Rick wondered about Rita's big project, whatever it was – if it took an hour-long meeting, it had to be big. He almost missed what Shelley said next.

"I overheard them talking about her making a big sale. Fingers crossed and all that."

Rick frowned. "Well, maybe she'll …" he stopped himself short. He was not going to complain about Rita and her unpaid bill like that. He didn't like gossip about himself, and he wasn't going to get started on someone else. "…get lucky this time," he finished. He knew it sounded lame, all the same.

Shelley grinned. "Sounds like it. And maybe you will, too." She handed him his receipt. Was she leering at him?

Rick decided not to linger and chat at the bank. At least the hardware store was a pretty straightforward stop. As he searched for the item he needed, he wondered what big sale Rita might have landed. She hadn't mentioned anything to him earlier. He knew a lot of the properties she represented; Rita had been chatty enough.

The question nagged at him. It rankled as he ate his lunch in the front seat of the van. It got under his skin while he did a waste disposal installation over on Osier Street. It irritated him not to know, which nearly spoiled his mood at finishing early in the hot afternoon.

At the shop, he cleaned up the van and work area from the various jobs of the day.

He walked into the office. "Irene, unless there's anything new or important, I suggest we knock off early."

The older woman grinned. "What's your father going to say about that?"

"He's not going to say anything; he won't be here for a while yet, and I won't tell. Are you going to inform on me?"

"Not me. I'm hoping I can get Harold to take me out tonight."

"Whoa. Midweek, Irene?"

"Hey, it's summer. We can live a little. And what about you?"

"Thought I might go fishing."

"It's pretty hot out for that."

"I might find some quiet cool spots. I know a few."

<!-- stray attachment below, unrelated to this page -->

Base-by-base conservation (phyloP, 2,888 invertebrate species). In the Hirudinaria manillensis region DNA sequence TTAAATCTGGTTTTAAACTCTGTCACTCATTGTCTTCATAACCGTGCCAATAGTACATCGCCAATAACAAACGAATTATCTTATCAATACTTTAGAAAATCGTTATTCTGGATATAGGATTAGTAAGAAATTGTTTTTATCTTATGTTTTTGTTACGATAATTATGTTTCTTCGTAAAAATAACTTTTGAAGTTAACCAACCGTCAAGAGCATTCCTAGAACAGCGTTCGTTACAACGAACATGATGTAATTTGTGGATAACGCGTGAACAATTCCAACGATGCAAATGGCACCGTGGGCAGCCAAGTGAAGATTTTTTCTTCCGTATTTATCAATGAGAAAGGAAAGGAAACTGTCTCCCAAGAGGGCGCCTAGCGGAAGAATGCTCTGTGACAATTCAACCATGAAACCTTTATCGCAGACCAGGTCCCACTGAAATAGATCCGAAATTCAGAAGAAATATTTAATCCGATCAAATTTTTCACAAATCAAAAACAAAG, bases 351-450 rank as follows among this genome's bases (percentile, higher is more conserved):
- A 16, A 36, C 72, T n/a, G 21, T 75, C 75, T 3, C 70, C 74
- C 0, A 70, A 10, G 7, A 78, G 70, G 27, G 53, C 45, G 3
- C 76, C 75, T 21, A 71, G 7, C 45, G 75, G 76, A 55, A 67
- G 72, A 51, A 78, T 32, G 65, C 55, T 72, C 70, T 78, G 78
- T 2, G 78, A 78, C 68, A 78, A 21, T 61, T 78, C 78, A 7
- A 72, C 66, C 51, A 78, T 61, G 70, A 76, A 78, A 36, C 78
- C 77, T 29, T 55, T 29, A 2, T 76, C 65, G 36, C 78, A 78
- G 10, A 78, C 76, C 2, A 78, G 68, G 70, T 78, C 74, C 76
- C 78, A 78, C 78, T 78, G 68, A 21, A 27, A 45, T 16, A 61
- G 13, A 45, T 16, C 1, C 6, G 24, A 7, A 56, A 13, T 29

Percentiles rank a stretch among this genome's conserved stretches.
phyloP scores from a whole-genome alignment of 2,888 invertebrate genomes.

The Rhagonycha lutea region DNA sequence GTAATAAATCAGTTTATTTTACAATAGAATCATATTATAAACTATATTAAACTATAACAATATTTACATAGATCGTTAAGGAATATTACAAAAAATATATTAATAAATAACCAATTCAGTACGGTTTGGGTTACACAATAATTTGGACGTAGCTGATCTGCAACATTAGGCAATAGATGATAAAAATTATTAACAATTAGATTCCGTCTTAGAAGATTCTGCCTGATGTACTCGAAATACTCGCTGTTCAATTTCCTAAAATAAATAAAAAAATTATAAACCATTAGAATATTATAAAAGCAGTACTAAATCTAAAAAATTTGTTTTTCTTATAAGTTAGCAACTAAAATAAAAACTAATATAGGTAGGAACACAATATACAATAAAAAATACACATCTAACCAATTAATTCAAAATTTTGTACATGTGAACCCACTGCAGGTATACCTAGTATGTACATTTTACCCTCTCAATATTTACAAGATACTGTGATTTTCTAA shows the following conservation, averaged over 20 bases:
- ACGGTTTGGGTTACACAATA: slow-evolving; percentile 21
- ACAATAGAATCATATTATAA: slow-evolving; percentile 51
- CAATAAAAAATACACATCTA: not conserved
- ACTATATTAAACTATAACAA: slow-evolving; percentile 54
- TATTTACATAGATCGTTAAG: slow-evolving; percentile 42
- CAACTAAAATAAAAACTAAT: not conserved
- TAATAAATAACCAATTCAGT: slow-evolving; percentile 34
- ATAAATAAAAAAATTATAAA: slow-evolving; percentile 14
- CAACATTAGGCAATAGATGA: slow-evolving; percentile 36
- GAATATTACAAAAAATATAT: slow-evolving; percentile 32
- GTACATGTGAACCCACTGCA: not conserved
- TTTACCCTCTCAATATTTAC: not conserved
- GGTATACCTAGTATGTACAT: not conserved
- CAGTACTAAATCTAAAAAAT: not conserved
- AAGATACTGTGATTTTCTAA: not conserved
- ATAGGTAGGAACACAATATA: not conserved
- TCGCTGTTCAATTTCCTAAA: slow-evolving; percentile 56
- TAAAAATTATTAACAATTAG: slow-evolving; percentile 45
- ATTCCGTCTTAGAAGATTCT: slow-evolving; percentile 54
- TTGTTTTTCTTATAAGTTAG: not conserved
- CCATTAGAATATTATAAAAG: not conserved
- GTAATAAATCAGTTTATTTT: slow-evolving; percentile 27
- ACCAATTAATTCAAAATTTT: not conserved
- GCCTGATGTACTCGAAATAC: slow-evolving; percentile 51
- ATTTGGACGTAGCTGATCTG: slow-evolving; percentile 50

"You remember your father is going to be here in a couple of weeks, don't you? Before you go fishing, there's the inventory to start and the shop to put in order. Oh, and what about the slip from today's deposit?"

Rick hunched his shoulders and sighed. Irene was right, of course. There was plenty to do if he was to be ready for his father's arrival. There would be no fishing that afternoon.

"I'll take care of the deposit. Rita didn't have our check, but I put in the rest."

"What? Are you kidding?" Irene Inksater flared. "That's twice in two weeks."

"I'm sure she's good for it."

"The way that woman dresses, she ought to be. I tell you, your father would have cut that woman off the first time she didn't come through with a check."

"It'll be fine."

"That's right, Rick. Defend your girlfriend. Don't think Heinrich Senior won't go after her – and you - when he finds out she owes us money."

"She's not my girlfriend, Irene. And she'll pay up before Dad comes up in July."

"I just don't want to hear your father rant about it for a week while he's here."

"Oh, by the way, I ran into Bert Albrecht today. I made our contribution to the Fireworks Fund."

"Don't forget to record that, too. How much did Bert get you for?"

"Seven hundred and fifty," Rick mumbled.

"My, my, big spender today, aren't we?" Irene laughed. "I'll let you explain that one to old Heinrich, too."

"Go on, Irene," Rick told her. "Get out of here. Make Harold take you down to North Star Mohican. Live it up."